Namibia wins second place at honey show in London

Over 2 000 entries from 90 countries
England's National Honey Show celebrates the fine art and science of beekeeping.
Ellanie Smit
In a first for the country, honey from Namibia was awarded second in its class at England’s prestigious National Honey Show.
The show, which ran from 26 to 28 of October, attracted 2 400 entries from 90 countries.
According to the Namibia Agricultural Union (NAU), the National Honey Show was held at the Sandown Park in Surrey, London, and was a gathering to celebrate beekeepers from all around the world and the fine art and science of beekeeping.
“This esteemed event, known for its competitive classes and unwavering commitment to promoting beekeeping, continues to shine as a beacon for both seasoned enthusiasts and newcomers to the field,” it said.
According to the NAU, the show was executed with the dedicated efforts of a sizeable volunteer team, involving approximately 250 individuals.
This included the invaluable support of 40 judges and their mentors as well as the diligent work of 210 stewards and 50 administrative staff members, ensuring the event’s smooth operation.
The event featured nearly 250 competitive classes where beekeepers could test their skills, knowledge and the quality of their honey and hive products.
“The show provided a platform for apiarists to vie for esteemed trophies and prizes, fostering a spirit of healthy competition and camaraderie within the beekeeping community,” the union said.

Sweet reward
Namibian farmers Johan and Liezl Lepen tasted the sweet reward of beekeeping when their honey scooped the second prize in Class 9, competing against entries from South Africa, Chile and Oman.
The Lepens embarked on an unforgettable beekeeping journey when a swarm of bees made a home on their farm.
This led them to enrol in a beginners’ beekeeping course, commencing their journey with a single beehive.
“Soon, one swarm of bees followed another, and they were welcomed with open arms,” the NAU said.
During May, the Beekeeping Association of Namibia hosted a honey-judging and -tasting event with support from FNB Namibia through the FirstRand Namibia Foundation.
The event was part of a week of activities aimed at raising awareness, and was held in collaboration with the Honey Judges Guild and the South African Beekeeping Industry Organisation.
With the evening proving to be a success, the Beekeeping Association of Namibia encouraged Johan to submit an entry to the National Honey Show.
Although he was not able to attend in person, he packaged three jars and sent them to the show for evaluation.

Invaluable lessons
Johan said the lessons learnt from this journey are invaluable as bees, with their diligent nature and crucial role in pollination, are a precious gift.
His hope is that their story will inspire more people to embrace beekeeping, recognising it not only as a source of food but also for its medicinal and ecological significance.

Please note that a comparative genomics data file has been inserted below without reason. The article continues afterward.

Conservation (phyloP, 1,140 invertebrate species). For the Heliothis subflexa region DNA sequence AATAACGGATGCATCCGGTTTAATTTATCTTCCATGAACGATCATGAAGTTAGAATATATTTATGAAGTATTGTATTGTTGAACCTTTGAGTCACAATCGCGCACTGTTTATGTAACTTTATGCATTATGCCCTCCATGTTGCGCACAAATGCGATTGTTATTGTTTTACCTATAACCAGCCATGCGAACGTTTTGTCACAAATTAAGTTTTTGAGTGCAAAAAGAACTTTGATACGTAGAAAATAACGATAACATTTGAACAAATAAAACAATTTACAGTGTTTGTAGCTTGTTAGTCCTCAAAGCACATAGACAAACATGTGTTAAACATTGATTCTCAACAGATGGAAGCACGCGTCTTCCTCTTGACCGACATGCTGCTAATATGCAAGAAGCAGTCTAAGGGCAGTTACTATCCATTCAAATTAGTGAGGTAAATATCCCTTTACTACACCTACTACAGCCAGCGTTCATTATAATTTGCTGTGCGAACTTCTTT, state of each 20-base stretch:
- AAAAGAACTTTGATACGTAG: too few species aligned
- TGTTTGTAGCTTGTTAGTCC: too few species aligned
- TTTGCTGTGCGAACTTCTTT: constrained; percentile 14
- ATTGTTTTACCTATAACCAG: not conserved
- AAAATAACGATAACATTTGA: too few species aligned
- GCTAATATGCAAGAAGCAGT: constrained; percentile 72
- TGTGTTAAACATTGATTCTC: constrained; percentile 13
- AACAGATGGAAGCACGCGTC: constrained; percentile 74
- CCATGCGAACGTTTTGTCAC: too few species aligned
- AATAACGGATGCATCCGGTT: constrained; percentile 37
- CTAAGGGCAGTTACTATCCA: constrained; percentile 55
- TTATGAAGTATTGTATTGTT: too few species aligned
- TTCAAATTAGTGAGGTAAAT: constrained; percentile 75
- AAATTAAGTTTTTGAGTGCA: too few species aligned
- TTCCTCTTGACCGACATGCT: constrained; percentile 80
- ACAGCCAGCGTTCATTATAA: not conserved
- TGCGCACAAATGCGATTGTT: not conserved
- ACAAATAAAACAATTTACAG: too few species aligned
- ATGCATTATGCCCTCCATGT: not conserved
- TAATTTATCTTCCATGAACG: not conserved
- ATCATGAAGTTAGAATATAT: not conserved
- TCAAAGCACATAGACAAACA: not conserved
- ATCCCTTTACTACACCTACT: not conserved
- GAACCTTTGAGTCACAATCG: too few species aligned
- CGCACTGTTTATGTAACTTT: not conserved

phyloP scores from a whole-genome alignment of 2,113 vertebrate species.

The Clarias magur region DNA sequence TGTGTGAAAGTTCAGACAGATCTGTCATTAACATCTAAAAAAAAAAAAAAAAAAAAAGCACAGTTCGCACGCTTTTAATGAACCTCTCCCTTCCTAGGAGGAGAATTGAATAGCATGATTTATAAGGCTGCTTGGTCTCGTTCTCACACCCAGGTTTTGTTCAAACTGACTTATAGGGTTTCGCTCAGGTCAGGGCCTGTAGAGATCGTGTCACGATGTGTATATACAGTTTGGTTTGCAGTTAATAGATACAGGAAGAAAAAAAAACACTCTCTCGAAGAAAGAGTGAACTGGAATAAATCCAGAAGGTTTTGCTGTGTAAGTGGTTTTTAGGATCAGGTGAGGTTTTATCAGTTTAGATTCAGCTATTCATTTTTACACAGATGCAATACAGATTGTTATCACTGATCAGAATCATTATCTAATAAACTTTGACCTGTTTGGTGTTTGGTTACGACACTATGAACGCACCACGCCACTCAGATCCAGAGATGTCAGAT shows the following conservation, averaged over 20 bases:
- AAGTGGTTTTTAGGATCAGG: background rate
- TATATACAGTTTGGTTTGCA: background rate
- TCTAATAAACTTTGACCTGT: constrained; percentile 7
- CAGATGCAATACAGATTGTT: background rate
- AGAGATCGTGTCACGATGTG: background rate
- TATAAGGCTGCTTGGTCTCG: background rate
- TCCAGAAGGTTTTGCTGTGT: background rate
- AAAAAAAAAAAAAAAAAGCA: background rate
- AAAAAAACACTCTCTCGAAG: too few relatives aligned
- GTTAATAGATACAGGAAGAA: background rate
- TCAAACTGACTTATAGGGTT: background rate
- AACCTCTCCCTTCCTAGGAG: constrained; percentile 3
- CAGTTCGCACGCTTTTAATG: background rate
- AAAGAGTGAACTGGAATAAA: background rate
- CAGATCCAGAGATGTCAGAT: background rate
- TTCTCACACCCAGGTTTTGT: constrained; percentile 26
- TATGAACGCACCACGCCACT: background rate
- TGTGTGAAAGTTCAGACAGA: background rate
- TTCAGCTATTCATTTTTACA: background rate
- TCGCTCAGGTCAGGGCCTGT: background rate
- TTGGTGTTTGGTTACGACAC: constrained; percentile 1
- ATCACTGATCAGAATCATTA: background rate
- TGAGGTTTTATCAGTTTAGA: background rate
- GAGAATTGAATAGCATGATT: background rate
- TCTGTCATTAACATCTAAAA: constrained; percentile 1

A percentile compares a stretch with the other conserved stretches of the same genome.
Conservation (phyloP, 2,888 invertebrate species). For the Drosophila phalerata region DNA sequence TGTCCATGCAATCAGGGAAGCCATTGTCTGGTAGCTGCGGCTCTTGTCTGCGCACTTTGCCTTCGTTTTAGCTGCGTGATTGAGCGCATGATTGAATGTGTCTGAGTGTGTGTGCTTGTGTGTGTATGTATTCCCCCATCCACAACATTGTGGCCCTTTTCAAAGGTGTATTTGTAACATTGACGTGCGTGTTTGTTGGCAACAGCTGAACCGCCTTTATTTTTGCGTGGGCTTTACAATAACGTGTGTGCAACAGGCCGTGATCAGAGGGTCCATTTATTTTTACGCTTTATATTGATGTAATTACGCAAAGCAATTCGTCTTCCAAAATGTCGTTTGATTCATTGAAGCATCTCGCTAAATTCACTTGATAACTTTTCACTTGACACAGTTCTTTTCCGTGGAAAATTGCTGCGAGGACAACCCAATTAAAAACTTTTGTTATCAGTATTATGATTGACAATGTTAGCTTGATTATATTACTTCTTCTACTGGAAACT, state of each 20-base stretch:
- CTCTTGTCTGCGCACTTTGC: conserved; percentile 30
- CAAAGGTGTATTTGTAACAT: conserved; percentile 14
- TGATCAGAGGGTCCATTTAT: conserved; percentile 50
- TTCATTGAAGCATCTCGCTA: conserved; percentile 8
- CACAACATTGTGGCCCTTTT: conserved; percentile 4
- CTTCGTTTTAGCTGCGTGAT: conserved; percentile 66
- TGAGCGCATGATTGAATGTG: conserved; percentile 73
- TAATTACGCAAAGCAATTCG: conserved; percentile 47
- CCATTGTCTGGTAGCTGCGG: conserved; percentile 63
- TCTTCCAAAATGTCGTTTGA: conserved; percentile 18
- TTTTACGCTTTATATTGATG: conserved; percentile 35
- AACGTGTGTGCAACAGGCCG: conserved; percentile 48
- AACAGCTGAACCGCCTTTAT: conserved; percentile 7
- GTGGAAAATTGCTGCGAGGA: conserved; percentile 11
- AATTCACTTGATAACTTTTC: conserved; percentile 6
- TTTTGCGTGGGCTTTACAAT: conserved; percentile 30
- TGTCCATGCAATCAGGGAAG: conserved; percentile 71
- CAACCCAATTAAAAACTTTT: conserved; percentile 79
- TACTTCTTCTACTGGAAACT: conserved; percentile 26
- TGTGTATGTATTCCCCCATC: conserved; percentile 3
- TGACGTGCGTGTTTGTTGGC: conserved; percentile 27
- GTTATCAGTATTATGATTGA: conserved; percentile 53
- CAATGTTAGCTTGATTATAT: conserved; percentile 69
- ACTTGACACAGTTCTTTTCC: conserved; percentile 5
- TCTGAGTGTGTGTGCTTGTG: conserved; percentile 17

“The true value of bees lies in their vital role in sustaining and ensuring the reproduction of plants, supporting nature and contributing to the cycle of life.
The National Honey Show remains a guiding light for beekeepers and honey enthusiasts, fostering a profound appreciation for these remarkable insects and the golden nectar they produce,” he said.
The NAU added that the agriculture ministry, responsible for promoting sustainable agriculture, actively supports and participates in the Beekeeping Advisory Board. Furthermore, it will initiate a national survey for beekeeping industry development in early 2024 to provide an updated and accurate country report on apiculture.
The union said this endeavour is pivotal in providing the foundational data necessary for strategic planning and development.
“It will pave the way for safeguarding the honey market, establishing policies and fostering growth across various intersecting areas.”

Bee protection
According to the NAU, a focus on bee protection in Namibia is paramount, especially given the country’s status as one of the driest sub-Saharan countries.
“While Namibians are increasingly familiar with terms like global warming, desertification and erratic rainfall, the connection to the significance of bees may not be apparent.”
It is important to recognise that bees directly contribute to 80% of insect pollination, ensuring the reproduction of vegetation in the natural environment - not just the crops often associated with food production, it said.
The union added that past approaches to honey production have repeatedly fallen short, emphasising the need to prioritise bee production for the future.
Namibia boasts a remarkable biodiversity, with 342 bee species, including 64 unique to the country.
Bees can be found throughout the country, as long as they have access to fresh water.